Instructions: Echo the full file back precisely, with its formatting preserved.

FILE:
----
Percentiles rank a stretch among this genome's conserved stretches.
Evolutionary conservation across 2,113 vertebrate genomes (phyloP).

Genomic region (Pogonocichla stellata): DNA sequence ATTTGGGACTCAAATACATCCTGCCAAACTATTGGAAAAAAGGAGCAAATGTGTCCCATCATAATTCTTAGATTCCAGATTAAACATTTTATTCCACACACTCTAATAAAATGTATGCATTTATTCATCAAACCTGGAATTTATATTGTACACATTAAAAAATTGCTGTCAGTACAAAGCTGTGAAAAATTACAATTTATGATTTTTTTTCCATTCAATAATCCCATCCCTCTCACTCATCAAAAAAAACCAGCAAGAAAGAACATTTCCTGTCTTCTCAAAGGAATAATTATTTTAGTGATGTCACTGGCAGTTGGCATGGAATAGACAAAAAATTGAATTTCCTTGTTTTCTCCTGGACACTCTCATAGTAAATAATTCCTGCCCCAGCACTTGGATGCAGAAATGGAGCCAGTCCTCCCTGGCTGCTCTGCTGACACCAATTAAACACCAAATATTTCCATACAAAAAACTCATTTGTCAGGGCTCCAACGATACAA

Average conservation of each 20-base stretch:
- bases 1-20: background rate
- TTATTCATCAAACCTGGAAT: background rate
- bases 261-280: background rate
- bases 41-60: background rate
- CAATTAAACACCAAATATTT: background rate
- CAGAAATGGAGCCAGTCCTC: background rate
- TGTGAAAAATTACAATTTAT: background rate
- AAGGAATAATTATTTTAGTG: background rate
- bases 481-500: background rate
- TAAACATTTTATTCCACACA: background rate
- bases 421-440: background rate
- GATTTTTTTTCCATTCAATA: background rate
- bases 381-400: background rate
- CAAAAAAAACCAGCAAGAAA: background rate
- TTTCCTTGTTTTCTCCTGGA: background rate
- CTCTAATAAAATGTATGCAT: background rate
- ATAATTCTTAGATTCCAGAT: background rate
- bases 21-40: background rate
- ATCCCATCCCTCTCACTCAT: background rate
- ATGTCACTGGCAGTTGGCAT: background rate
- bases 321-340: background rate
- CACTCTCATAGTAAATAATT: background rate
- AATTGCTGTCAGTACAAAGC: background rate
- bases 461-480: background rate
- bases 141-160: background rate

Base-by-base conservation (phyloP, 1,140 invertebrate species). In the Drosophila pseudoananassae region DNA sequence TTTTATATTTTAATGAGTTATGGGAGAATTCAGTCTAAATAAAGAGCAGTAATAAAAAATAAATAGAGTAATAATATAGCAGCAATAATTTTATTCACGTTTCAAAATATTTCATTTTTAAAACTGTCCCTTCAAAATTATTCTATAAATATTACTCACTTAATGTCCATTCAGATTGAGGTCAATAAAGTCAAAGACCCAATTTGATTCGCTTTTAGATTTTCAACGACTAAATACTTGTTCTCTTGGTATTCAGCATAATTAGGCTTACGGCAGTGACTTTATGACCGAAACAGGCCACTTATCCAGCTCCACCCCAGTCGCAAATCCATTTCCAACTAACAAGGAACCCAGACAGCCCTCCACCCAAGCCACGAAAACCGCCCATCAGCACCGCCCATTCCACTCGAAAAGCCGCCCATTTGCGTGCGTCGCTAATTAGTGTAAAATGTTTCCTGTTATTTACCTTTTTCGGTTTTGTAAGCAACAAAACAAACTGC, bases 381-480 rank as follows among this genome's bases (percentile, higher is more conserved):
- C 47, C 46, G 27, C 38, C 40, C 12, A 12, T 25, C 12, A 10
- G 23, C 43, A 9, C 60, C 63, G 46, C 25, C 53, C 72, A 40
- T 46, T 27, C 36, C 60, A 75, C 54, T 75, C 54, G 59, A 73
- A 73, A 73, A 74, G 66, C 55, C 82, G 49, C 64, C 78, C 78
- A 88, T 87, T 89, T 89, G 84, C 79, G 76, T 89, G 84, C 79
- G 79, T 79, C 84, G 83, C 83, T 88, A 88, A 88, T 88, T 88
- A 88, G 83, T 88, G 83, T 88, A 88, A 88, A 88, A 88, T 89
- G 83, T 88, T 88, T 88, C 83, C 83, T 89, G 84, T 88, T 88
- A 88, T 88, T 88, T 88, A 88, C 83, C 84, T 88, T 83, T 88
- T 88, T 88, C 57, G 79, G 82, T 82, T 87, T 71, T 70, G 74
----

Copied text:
Percentiles rank a stretch among this genome's conserved stretches.
Evolutionary conservation across 2,113 vertebrate genomes (phyloP).

Genomic region (Pogonocichla stellata): DNA sequence ATTTGGGACTCAAATACATCCTGCCAAACTATTGGAAAAAAGGAGCAAATGTGTCCCATCATAATTCTTAGATTCCAGATTAAACATTTTATTCCACACACTCTAATAAAATGTATGCATTTATTCATCAAACCTGGAATTTATATTGTACACATTAAAAAATTGCTGTCAGTACAAAGCTGTGAAAAATTACAATTTATGATTTTTTTTCCATTCAATAATCCCATCCCTCTCACTCATCAAAAAAAACCAGCAAGAAAGAACATTTCCTGTCTTCTCAAAGGAATAATTATTTTAGTGATGTCACTGGCAGTTGGCATGGAATAGACAAAAAATTGAATTTCCTTGTTTTCTCCTGGACACTCTCATAGTAAATAATTCCTGCCCCAGCACTTGGATGCAGAAATGGAGCCAGTCCTCCCTGGCTGCTCTGCTGACACCAATTAAACACCAAATATTTCCATACAAAAAACTCATTTGTCAGGGCTCCAACGATACAA

Average conservation of each 20-base stretch:
- bases 1-20: background rate
- TTATTCATCAAACCTGGAAT: background rate
- bases 261-280: background rate
- bases 41-60: background rate
- CAATTAAACACCAAATATTT: background rate
- CAGAAATGGAGCCAGTCCTC: background rate
- TGTGAAAAATTACAATTTAT: background rate
- AAGGAATAATTATTTTAGTG: background rate
- bases 481-500: background rate
- TAAACATTTTATTCCACACA: background rate
- bases 421-440: background rate
- GATTTTTTTTCCATTCAATA: background rate
- bases 381-400: background rate
- CAAAAAAAACCAGCAAGAAA: background rate
- TTTCCTTGTTTTCTCCTGGA: background rate
- CTCTAATAAAATGTATGCAT: background rate
- ATAATTCTTAGATTCCAGAT: background rate
- bases 21-40: background rate
- ATCCCATCCCTCTCACTCAT: background rate
- ATGTCACTGGCAGTTGGCAT: background rate
- bases 321-340: background rate
- CACTCTCATAGTAAATAATT: background rate
- AATTGCTGTCAGTACAAAGC: background rate
- bases 461-480: background rate
- bases 141-160: background rate

Base-by-base conservation (phyloP, 1,140 invertebrate species). In the Drosophila pseudoananassae region DNA sequence TTTTATATTTTAATGAGTTATGGGAGAATTCAGTCTAAATAAAGAGCAGTAATAAAAAATAAATAGAGTAATAATATAGCAGCAATAATTTTATTCACGTTTCAAAATATTTCATTTTTAAAACTGTCCCTTCAAAATTATTCTATAAATATTACTCACTTAATGTCCATTCAGATTGAGGTCAATAAAGTCAAAGACCCAATTTGATTCGCTTTTAGATTTTCAACGACTAAATACTTGTTCTCTTGGTATTCAGCATAATTAGGCTTACGGCAGTGACTTTATGACCGAAACAGGCCACTTATCCAGCTCCACCCCAGTCGCAAATCCATTTCCAACTAACAAGGAACCCAGACAGCCCTCCACCCAAGCCACGAAAACCGCCCATCAGCACCGCCCATTCCACTCGAAAAGCCGCCCATTTGCGTGCGTCGCTAATTAGTGTAAAATGTTTCCTGTTATTTACCTTTTTCGGTTTTGTAAGCAACAAAACAAACTGC, bases 381-480 rank as follows among this genome's bases (percentile, higher is more conserved):
- C 47, C 46, G 27, C 38, C 40, C 12, A 12, T 25, C 12, A 10
- G 23, C 43, A 9, C 60, C 63, G 46, C 25, C 53, C 72, A 40
- T 46, T 27, C 36, C 60, A 75, C 54, T 75, C 54, G 59, A 73
- A 73, A 73, A 74, G 66, C 55, C 82, G 49, C 64, C 78, C 78
- A 88, T 87, T 89, T 89, G 84, C 79, G 76, T 89, G 84, C 79
- G 79, T 79, C 84, G 83, C 83, T 88, A 88, A 88, T 88, T 88
- A 88, G 83, T 88, G 83, T 88, A 88, A 88, A 88, A 88, T 89
- G 83, T 88, T 88, T 88, C 83, C 83, T 89, G 84, T 88, T 88
- A 88, T 88, T 88, T 88, A 88, C 83, C 84, T 88, T 83, T 88
- T 88, T 88, C 57, G 79, G 82, T 82, T 87, T 71, T 70, G 74